Council rebrands low traffic streets scheme in latest U-turn

The disliked bus gate on Auckland Road will continue, but will be repositioned

As traffic U-turns goes, Croydon’s latest has the look of a screeching handbrake turn.

The Low Traffic Neighbourhoods in Crystal Palace and South Norwood are no more. In their place is a not-too-subtly rebranded “healthy streets scheme”.

Gone are the wooden planters which caused the gammons of Bromley to go even more red in the face than usual, to be replaced with CCTV cameras to monitor the comings and goings on five residential streets.

After a badly bungled implementation, with poor public outreach last year, the council climbdown has been gradual and painful, and the recriminations often bitter and divisive, but what has been announced today from Fisher’s Folly promises “a balanced approach”, a trial over at least 12 months and, importantly, the prospect of monitoring of traffic volumes and air quality.

Both latter aspects were notably missing from the rushed preparation work before the LTNs were introduced last year, as emergency measures during the first lockdown, leaving Muhammad Ali, the cabinet member for unsustainable Croydon, much undermined when it came to trying to win an argument against car use with those locals who took against the barricades in a south London form  of road rage.

There’s growing evidence that LTNs have worked to reduce traffic and air pollution

The new measures – using ring-fenced money from Transport for London and the Tory government – are due to be introduced from March 4, though Ali’s decision was immediately called in to scrutiny last night by Labour ward councillor Stephen Mann and the opportunistic Tory opposition.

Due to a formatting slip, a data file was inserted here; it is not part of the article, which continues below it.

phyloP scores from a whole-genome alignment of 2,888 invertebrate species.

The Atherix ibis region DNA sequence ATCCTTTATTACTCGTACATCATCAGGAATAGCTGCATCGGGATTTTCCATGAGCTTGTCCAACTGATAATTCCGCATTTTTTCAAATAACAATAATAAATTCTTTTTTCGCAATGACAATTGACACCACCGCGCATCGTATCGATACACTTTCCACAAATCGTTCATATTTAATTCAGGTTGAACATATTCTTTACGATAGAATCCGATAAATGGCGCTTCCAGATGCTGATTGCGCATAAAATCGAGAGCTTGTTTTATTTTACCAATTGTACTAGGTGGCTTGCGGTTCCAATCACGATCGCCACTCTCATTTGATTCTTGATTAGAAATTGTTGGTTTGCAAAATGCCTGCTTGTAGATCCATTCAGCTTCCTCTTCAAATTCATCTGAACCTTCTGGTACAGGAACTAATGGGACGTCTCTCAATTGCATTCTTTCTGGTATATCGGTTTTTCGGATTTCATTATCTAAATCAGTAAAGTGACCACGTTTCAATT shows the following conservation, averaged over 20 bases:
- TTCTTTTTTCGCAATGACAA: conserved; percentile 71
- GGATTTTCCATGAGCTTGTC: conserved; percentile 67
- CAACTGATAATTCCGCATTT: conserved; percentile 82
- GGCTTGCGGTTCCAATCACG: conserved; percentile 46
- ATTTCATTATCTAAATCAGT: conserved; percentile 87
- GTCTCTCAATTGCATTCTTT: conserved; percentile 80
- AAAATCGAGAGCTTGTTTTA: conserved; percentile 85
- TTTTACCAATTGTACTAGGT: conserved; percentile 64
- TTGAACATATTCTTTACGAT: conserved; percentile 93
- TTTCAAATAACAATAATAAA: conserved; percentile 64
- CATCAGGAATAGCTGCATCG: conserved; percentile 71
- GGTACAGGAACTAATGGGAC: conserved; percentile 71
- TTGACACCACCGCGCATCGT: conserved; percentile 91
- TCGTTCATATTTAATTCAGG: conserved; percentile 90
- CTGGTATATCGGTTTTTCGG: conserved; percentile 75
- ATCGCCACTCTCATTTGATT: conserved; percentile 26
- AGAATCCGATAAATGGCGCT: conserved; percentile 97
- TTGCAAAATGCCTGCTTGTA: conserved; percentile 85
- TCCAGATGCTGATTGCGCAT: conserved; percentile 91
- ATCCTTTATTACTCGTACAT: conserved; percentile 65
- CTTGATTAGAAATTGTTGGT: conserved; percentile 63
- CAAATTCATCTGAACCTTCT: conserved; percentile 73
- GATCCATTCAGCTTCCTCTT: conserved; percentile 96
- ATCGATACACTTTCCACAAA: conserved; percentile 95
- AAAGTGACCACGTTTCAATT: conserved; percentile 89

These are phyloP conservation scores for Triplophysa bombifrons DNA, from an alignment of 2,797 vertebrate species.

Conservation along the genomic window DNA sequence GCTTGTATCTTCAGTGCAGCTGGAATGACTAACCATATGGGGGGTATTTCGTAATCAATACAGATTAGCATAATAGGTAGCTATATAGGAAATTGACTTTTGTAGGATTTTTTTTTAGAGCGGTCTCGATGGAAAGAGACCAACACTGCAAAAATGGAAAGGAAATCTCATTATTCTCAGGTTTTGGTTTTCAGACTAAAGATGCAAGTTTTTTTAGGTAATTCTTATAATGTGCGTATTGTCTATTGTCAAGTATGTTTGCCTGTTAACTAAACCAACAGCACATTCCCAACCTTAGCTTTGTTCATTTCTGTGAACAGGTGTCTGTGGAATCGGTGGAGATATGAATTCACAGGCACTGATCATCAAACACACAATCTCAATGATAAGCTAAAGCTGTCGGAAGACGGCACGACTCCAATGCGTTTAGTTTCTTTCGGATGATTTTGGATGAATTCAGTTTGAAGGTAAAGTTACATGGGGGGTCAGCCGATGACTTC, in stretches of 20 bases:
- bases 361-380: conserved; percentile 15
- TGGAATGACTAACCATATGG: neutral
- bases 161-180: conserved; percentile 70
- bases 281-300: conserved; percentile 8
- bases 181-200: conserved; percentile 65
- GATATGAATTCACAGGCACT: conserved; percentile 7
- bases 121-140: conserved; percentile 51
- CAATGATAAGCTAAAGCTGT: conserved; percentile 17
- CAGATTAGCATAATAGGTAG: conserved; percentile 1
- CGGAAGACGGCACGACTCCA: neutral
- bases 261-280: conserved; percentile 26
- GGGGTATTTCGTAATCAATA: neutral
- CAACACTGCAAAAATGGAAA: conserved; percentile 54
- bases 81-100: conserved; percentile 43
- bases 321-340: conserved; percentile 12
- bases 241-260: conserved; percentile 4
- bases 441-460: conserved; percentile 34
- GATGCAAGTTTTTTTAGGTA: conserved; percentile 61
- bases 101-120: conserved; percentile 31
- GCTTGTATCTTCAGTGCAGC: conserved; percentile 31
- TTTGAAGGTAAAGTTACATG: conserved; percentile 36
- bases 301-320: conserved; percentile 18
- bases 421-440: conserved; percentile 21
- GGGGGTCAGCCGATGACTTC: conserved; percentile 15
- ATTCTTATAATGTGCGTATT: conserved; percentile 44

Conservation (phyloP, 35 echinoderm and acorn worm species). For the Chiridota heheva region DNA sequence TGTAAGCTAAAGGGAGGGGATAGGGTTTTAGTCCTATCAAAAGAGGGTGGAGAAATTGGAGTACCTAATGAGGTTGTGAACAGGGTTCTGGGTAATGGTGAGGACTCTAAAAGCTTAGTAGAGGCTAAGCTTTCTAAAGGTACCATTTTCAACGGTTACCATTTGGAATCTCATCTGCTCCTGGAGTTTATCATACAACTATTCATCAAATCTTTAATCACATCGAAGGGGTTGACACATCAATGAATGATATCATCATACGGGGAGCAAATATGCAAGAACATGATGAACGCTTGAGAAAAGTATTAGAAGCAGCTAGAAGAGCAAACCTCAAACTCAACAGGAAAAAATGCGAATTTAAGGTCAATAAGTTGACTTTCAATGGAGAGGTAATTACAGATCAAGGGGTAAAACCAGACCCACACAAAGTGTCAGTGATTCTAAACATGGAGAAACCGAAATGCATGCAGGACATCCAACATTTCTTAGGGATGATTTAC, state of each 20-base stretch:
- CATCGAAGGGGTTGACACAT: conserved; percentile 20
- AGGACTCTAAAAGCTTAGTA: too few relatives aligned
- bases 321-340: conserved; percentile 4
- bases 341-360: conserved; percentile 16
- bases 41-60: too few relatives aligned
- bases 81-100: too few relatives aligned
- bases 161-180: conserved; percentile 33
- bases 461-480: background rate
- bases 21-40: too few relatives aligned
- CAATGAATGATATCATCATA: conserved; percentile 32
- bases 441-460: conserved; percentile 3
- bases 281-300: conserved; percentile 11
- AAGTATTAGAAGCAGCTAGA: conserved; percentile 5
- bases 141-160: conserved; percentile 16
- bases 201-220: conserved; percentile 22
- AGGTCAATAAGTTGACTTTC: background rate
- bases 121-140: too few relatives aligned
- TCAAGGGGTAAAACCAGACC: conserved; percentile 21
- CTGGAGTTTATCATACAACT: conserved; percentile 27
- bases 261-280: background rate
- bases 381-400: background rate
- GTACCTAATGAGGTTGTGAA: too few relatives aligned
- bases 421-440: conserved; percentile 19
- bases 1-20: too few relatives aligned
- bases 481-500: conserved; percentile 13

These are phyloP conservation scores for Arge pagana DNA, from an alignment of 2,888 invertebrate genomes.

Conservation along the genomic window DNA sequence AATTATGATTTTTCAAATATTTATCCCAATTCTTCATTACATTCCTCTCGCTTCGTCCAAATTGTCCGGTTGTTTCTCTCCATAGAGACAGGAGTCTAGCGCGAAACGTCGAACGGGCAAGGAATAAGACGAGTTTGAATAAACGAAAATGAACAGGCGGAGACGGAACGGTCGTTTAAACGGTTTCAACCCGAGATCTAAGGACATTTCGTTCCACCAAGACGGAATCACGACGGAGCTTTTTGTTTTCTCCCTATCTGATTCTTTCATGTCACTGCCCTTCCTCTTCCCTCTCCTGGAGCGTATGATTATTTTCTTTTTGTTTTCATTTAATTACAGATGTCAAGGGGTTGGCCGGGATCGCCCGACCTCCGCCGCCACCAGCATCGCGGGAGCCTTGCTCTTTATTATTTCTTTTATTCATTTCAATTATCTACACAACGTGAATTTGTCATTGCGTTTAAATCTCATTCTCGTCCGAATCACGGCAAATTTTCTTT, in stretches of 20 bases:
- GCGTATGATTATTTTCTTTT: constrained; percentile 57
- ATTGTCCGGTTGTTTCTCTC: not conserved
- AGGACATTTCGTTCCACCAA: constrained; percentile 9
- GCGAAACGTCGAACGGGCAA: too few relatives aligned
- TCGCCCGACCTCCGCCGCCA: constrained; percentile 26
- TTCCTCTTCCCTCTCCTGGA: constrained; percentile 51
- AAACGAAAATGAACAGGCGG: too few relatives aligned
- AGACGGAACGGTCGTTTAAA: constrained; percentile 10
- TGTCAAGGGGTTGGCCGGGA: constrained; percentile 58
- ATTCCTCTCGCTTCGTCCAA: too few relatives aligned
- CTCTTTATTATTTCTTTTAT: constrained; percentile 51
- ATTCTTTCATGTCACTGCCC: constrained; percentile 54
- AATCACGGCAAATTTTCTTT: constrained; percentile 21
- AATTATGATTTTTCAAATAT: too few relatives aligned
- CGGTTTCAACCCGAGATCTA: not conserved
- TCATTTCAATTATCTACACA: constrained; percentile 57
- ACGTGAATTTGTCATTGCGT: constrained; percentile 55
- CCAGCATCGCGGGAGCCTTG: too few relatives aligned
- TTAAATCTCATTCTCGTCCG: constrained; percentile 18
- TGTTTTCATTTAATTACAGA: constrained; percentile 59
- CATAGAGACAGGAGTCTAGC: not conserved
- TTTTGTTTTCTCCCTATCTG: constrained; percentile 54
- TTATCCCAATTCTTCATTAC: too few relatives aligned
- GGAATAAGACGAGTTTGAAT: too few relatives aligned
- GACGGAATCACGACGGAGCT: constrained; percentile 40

A council statement today described the measures signed off by Ali as, “A new walking and cycling initiative is set to make Crystal Palace streets safer quieter and healthier.”

They will see ANPR – automatic number-plate recognition – cameras  installed at five locations across Crystal Palace and South Norwood:

  • Sylvan Hill at the common boundary of Nos 11 and 13
  • Lancaster Road junction with Goat House Bridge
  • Fox Hill junction with Braybrooke Gardens
  • Stambourne Way junction with Auckland Road
  • Bus gate introduced at the common boundary of Nos 86 and 84a (Auckland Road Surgery) Auckland Road

The council said, “The healthy streets scheme will replace the previous Low Traffic Neighbourhood and addresses concerns raised by residents and businesses who were consulted by the council at the end of last year.”

By using cameras – which can generate 60-quid-a-time fines for anyone without a pass or exemption – the council argues that the measures will give better access to emergency vehicles and local residents. A bus gate on Auckland Road will be re-positioned, to ease access to a surgery on that road.

“Exempt motorists include registered car clubs, taxis, emergency vehicles, local teachers and carers who will be able to drive through the partial closures, as well as residents within the LTN boundary,” the council said.

Road rage: Muhammad Ali has altered council position